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PALO ALTO – The Lucile Packard Foundation for Children’s Health has approved $1,254,405 in new grants and commitments to 11 nonprofit organizations that serve children and youth in San Mateo and Santa Clara counties, foundation President and CEO Stephen Peeps has announced.

The awards range from $20,000 to $250,000, over one to three years. The funds support programs in two focus areas: protecting children, ages 0 to 5, from injury, with an emphasis on preventing child abuse and neglect; and promoting behavioral, mental and emotional health in pre-teens. A partnership grant from the California Endowment helps support the foundation’s efforts in youth development and reducing high-risk behavior in pre-teens.

“Our grant will help us let families know that they are not alone, that we are here to listen and give them the support they need to maintain,” said Toni Wallace, executive director at the Family Support Center, one of the grantees. The center will use its $88,000, two-year grant to expand its Brighter Futures program, which works with parents in East Palo Alto and East Menlo Park to prevent child abuse and neglect.

“When a parent says to me, ‘Thank you. You saved my life. You saved my child’s life,’ that’s success,” Wallace said.

The grant will support parent training workshops and child abuse detection instruction to school district personnel and community agencies that serve children.

The Children’s Discovery Museum in San Jose will use its $150,000, two-year grant to create a new program that teaches pre-teens how to design Web pages, produce radio spots and video regarding health topics of interest to their age group.

“The museum staff heard significant concerns from South Bay youth about the need to engage them in health education,” said Jenni Martin, director of education and programs at the museum. “The Discovery Youth program teaches youth new tools, the tools of technology, that will allow them to become contributing citizens as they educate their peers and younger children about various health issues.”

Four grants totaling $700,000 were awarded to Santa Clara County. The other Santa Clara County grantees and their awards are: Catholic Charities of San Jose, $250,000 over two years; Mexican American Community Services Agency, $125,000 over two years; and Social Advocates for Youth, $175,000 over two years.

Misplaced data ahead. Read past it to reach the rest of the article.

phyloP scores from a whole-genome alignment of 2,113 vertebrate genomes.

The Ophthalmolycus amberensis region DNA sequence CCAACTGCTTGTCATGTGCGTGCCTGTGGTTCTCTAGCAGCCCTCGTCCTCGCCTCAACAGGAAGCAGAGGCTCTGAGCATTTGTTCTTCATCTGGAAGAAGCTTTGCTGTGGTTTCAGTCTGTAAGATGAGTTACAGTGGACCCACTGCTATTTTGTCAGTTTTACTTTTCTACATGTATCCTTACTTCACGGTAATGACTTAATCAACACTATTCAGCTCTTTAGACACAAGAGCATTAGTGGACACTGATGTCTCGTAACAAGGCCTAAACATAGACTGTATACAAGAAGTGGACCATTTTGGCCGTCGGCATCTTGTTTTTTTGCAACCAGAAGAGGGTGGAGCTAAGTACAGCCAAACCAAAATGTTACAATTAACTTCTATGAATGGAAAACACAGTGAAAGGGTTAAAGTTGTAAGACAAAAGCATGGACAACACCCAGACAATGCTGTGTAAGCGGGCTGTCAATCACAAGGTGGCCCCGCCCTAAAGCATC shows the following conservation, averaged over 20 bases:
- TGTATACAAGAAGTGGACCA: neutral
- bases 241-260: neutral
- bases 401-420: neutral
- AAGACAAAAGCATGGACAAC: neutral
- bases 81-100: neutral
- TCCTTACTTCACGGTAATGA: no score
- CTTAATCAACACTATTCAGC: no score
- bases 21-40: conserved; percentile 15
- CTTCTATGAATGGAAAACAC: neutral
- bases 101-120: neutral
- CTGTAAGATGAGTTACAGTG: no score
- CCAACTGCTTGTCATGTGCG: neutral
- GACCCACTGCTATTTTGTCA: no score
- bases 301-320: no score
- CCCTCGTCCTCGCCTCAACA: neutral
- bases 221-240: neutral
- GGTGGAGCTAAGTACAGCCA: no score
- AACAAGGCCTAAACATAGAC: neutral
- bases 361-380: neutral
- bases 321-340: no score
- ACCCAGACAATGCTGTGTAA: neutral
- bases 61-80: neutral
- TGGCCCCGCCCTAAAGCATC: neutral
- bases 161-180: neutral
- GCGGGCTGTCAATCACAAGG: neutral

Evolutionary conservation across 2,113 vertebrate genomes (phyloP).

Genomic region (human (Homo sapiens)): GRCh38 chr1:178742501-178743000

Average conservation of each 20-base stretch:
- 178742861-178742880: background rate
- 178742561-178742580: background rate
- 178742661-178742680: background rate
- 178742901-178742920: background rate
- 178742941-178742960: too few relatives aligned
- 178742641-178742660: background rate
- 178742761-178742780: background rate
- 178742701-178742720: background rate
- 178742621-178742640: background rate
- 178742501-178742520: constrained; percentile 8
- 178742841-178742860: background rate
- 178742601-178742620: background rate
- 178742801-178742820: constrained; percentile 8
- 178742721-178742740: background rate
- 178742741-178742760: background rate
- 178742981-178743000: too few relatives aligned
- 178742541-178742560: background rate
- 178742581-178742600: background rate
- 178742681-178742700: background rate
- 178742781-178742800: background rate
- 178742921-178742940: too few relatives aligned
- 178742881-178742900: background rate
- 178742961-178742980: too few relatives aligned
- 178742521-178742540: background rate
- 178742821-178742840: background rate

Six grants totaling $ 433,000 were awarded to nonprofit child health organizations in San Mateo County. In addition to the Family Support Center, San Mateo grantees and their awards are: The Coastside Collaborative for Children, Youth, and Families, $20,000 over two years; Peninsula Family YMCA, $75,000 over two years; Redwood City Healthy Start Network, $150,000 over two years; and the San Francisco 49ers Academy of East Palo Alto, $75,000. Today’s Youth Matter, an organization that works to build the self-esteem of troubled youth from both counties, will receive $121,405, over three years, to add year-round mentoring to its current summer camp program.

The Lucile Packard Foundation for Children’s Health was established as a public charity in 1996, when the previously independent Lucile Salter Packard Children’s Hospital became part of Stanford University Medical Center. The foundation’s mission is to “promote, protect, and sustain the physical, mental, emotional, and behavioral health of children.

Funding for the community grantmaking program comes from the foundation’s endowment. Grants are awarded twice a year, in June and December.

The foundation also is the fundraiser for Lucile Packard Children’s Hospital and the pediatric programs at Stanford Medical School. A program of public information and education regarding children’s health issues is under development at the foundation.

For more information about the foundation’s community grantmaking program, call (650) 736-0676.

For more information about the grant application process, e-mail